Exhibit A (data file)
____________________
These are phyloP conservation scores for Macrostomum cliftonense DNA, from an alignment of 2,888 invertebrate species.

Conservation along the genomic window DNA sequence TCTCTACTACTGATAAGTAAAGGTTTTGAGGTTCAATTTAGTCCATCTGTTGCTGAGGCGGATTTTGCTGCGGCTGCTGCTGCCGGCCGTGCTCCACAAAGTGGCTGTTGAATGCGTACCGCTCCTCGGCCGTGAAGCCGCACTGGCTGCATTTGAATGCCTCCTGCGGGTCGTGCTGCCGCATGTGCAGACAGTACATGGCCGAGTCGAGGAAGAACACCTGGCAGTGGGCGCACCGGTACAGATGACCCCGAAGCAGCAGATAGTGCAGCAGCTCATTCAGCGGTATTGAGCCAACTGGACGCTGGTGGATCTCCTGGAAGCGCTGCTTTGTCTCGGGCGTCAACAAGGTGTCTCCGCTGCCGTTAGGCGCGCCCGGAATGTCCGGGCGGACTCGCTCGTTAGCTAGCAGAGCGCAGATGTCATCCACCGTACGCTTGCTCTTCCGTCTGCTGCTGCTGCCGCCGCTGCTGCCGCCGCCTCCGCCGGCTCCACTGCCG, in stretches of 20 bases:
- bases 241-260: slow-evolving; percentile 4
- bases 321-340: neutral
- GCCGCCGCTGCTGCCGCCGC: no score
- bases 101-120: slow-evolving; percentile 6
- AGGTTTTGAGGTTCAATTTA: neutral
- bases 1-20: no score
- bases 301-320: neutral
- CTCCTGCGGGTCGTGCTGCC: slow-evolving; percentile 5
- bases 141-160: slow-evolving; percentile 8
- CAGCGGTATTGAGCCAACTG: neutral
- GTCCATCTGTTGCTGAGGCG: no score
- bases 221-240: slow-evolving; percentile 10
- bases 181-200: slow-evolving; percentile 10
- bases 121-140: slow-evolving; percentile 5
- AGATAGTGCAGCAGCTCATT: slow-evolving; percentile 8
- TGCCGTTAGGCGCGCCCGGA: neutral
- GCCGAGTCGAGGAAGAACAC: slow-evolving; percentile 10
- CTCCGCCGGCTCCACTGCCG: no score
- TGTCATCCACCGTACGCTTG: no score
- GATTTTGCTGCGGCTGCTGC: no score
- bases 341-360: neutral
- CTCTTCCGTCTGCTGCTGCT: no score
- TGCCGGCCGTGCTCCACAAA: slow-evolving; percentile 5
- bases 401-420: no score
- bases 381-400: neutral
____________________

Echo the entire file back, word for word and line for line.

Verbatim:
These are phyloP conservation scores for Macrostomum cliftonense DNA, from an alignment of 2,888 invertebrate species.

Conservation along the genomic window DNA sequence TCTCTACTACTGATAAGTAAAGGTTTTGAGGTTCAATTTAGTCCATCTGTTGCTGAGGCGGATTTTGCTGCGGCTGCTGCTGCCGGCCGTGCTCCACAAAGTGGCTGTTGAATGCGTACCGCTCCTCGGCCGTGAAGCCGCACTGGCTGCATTTGAATGCCTCCTGCGGGTCGTGCTGCCGCATGTGCAGACAGTACATGGCCGAGTCGAGGAAGAACACCTGGCAGTGGGCGCACCGGTACAGATGACCCCGAAGCAGCAGATAGTGCAGCAGCTCATTCAGCGGTATTGAGCCAACTGGACGCTGGTGGATCTCCTGGAAGCGCTGCTTTGTCTCGGGCGTCAACAAGGTGTCTCCGCTGCCGTTAGGCGCGCCCGGAATGTCCGGGCGGACTCGCTCGTTAGCTAGCAGAGCGCAGATGTCATCCACCGTACGCTTGCTCTTCCGTCTGCTGCTGCTGCCGCCGCTGCTGCCGCCGCCTCCGCCGGCTCCACTGCCG, in stretches of 20 bases:
- bases 241-260: slow-evolving; percentile 4
- bases 321-340: neutral
- GCCGCCGCTGCTGCCGCCGC: no score
- bases 101-120: slow-evolving; percentile 6
- AGGTTTTGAGGTTCAATTTA: neutral
- bases 1-20: no score
- bases 301-320: neutral
- CTCCTGCGGGTCGTGCTGCC: slow-evolving; percentile 5
- bases 141-160: slow-evolving; percentile 8
- CAGCGGTATTGAGCCAACTG: neutral
- GTCCATCTGTTGCTGAGGCG: no score
- bases 221-240: slow-evolving; percentile 10
- bases 181-200: slow-evolving; percentile 10
- bases 121-140: slow-evolving; percentile 5
- AGATAGTGCAGCAGCTCATT: slow-evolving; percentile 8
- TGCCGTTAGGCGCGCCCGGA: neutral
- GCCGAGTCGAGGAAGAACAC: slow-evolving; percentile 10
- CTCCGCCGGCTCCACTGCCG: no score
- TGTCATCCACCGTACGCTTG: no score
- GATTTTGCTGCGGCTGCTGC: no score
- bases 341-360: neutral
- CTCTTCCGTCTGCTGCTGCT: no score
- TGCCGGCCGTGCTCCACAAA: slow-evolving; percentile 5
- bases 401-420: no score
- bases 381-400: neutral